The most important piece of the paper, though, is that it emphasizes, again and again, that intel is Commanders' business. Leaders need to constantly push their intel shops to collect, evaluate, and assess the relevant information and intelligence that they need to shape their campaigns. Too often, Commanders demand that their intelligence be diluted into bite-size bubble charts that may track what happened, but not how or--more importantly--why.
The Stability Ops Info Centers would in many ways replicate the intel procedures prevalent in current intel Fusion Centers. However, while Fusion Centers usually concentrate on "red" activity (enemy activity), The SOICs would concentrate on "white" activity (the population, economy, development and government). So, an example of the efficacy of the SOICs would be when
An NGO wanting to build a water well in a village may learn, as we recently did, about some of the surprising risks encountered by others who have attempted the same project. For instance, a foreign-funded well constructed in the center of a village in southern Afghanistan was destroyed – not by the Taliban – but by the village’s women. Before, the women had to walk a long distance to draw water from a river, but this was exactly what they wanted. The establishment of a village well deprived them of their only opportunity to gather socially with other women.The authors also make a good argument for keeping the intel system bifurcated along the Fusion Center/SIOC dichotomy. Access, timeliness, and customer culture between the two intel venues differ so wildly that it is best to keep them separate.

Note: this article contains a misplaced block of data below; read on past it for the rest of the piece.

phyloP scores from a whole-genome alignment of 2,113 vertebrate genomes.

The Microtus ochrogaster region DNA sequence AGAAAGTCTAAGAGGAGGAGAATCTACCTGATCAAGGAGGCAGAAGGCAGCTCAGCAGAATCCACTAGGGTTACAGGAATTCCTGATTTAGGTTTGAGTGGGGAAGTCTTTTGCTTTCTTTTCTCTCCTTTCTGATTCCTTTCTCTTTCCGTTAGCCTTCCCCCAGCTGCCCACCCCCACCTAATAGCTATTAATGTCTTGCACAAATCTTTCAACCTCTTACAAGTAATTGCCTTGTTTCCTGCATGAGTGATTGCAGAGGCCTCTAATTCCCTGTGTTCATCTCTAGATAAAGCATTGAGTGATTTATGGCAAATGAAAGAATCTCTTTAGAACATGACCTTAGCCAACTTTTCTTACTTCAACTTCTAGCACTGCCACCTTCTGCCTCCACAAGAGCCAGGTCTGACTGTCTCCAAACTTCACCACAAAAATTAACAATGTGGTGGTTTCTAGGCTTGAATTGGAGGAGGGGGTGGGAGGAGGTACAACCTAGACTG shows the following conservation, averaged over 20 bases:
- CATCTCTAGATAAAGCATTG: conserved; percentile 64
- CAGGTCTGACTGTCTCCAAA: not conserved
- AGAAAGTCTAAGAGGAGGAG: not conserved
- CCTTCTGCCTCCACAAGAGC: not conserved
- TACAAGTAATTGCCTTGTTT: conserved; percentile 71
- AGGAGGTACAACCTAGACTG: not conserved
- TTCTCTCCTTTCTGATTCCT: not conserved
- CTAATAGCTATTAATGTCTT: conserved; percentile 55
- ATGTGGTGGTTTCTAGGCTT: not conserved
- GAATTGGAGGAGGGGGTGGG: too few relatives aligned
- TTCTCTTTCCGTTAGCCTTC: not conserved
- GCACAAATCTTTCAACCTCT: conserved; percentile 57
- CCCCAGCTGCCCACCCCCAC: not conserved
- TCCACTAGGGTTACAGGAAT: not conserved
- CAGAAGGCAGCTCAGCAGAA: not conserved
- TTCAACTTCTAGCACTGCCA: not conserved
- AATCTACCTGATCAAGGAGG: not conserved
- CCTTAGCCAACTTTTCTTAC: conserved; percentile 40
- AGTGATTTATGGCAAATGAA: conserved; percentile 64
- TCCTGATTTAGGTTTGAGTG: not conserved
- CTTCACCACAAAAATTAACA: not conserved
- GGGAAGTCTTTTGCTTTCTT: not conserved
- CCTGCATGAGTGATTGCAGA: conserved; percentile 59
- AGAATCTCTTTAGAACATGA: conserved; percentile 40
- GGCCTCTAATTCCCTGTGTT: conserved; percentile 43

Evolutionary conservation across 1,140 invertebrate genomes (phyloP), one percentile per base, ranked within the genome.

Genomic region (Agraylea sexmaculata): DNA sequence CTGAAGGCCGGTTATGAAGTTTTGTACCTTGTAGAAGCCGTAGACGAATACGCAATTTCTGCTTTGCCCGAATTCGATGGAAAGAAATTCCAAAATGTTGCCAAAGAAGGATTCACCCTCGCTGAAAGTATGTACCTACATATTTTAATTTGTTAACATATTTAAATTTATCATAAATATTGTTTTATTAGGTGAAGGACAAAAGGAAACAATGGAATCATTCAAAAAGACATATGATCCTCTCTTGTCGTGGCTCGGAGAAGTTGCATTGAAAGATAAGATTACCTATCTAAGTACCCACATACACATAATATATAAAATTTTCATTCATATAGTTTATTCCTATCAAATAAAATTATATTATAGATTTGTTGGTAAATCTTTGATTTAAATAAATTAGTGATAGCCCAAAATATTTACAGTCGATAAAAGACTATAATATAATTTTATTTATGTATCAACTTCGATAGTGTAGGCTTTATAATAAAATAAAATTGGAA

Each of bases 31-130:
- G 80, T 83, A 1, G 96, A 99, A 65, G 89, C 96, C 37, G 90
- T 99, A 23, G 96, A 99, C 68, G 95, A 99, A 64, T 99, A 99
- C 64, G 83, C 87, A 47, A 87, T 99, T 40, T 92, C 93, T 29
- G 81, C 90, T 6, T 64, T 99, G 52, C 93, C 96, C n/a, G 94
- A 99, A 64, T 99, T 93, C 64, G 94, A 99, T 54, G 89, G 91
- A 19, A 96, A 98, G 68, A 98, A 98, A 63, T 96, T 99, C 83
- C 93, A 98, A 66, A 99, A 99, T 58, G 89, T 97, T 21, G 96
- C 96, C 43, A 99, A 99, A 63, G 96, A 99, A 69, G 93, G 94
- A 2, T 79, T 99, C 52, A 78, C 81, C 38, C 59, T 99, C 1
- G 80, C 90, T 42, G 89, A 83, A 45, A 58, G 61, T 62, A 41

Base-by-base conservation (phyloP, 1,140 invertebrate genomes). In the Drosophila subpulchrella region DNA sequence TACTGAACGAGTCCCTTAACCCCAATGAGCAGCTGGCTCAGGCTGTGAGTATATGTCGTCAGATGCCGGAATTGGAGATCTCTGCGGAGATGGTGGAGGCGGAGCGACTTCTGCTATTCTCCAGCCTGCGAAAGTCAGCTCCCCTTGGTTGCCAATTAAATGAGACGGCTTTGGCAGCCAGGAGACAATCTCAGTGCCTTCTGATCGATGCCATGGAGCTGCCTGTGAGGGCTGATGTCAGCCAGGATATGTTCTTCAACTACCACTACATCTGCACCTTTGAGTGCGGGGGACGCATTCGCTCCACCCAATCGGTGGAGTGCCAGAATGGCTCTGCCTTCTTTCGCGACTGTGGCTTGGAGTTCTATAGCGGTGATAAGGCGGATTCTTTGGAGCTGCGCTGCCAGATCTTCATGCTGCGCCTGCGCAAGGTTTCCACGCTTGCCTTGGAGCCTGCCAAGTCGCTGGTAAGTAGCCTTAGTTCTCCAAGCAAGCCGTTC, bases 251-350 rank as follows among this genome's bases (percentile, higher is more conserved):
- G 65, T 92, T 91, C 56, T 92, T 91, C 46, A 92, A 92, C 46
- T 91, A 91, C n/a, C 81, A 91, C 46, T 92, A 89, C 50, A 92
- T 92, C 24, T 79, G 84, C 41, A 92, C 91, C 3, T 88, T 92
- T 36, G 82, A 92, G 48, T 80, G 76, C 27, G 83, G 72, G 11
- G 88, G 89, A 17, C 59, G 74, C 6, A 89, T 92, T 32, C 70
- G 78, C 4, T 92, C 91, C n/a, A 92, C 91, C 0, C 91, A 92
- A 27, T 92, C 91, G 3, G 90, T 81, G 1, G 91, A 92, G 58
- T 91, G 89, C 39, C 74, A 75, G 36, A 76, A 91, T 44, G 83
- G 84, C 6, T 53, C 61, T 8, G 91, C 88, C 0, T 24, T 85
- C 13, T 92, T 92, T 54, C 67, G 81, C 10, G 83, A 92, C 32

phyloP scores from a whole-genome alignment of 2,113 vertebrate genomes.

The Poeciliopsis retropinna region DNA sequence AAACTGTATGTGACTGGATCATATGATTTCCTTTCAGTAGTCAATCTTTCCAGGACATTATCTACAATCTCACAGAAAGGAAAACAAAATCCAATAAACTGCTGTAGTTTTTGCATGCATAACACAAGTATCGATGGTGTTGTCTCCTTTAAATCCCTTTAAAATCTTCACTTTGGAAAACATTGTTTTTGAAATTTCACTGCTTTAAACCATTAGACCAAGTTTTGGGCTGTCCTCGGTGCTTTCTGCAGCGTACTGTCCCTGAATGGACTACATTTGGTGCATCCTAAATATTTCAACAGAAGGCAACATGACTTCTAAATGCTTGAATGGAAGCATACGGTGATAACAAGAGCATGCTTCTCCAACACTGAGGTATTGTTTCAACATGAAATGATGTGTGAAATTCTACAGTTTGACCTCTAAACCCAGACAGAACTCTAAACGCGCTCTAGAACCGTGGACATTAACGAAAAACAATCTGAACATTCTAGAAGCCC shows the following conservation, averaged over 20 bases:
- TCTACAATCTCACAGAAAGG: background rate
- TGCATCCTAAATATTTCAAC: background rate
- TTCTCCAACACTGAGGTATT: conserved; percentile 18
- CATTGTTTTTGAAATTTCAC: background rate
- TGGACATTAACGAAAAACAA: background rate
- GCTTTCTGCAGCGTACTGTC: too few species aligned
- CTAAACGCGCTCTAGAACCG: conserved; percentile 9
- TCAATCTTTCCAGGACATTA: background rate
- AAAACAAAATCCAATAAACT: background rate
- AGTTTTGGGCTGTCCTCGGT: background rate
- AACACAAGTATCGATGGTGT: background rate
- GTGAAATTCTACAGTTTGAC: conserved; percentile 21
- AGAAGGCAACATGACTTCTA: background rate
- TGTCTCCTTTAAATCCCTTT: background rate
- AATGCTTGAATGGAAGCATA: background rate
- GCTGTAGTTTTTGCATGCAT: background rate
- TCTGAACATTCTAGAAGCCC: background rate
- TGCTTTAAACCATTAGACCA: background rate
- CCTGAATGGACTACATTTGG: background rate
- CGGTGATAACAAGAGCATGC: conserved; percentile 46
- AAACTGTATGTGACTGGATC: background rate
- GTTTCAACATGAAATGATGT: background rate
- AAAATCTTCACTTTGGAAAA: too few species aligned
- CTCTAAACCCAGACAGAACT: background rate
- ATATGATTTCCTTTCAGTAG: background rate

I would push, though, for a trifurcated (yuh, I invent words as I go along) architecture. Rather than a red vs. white paradigm for collection, analysis, assessment, and dissemination, I'd like to see a "black, grey, white" paradigm. Black for lethal/bad guy targeting, white for all the DIME stuff, and grey for those actors about whom we're not real sure. Many of the persons, infrastructure, locations, and organizations on which we collect would probably be graded on a sliding scale along that spectrum, depending on which dimension was prioritized. For example, a local political figure might be pro-Coalition (white) and have a lot of influence with various tribal shuras (white), but he might have sticky fingers when it comes to aid money (grey), spend a little too much time with certain criminal elements (grey) and meet regularly with his brother's wife's cousin's husband, who just happens to be a Taliban bigwig (black). In order to get the holistic view that the authors want, the firewalls betwixt the different targeting systems would have to have access points so that analysts could braid the information coming from the three areas into a coherent picture. I don't think the introduction of grey intel necessitates a whole new third type of center, I just think that there's got to be an overarching means of getting the full picture of any particular person, place, or thing. Get this right, and Sherlock Holmes becomes the bad ass he needs to be without requiring James Bonds "double-0" status.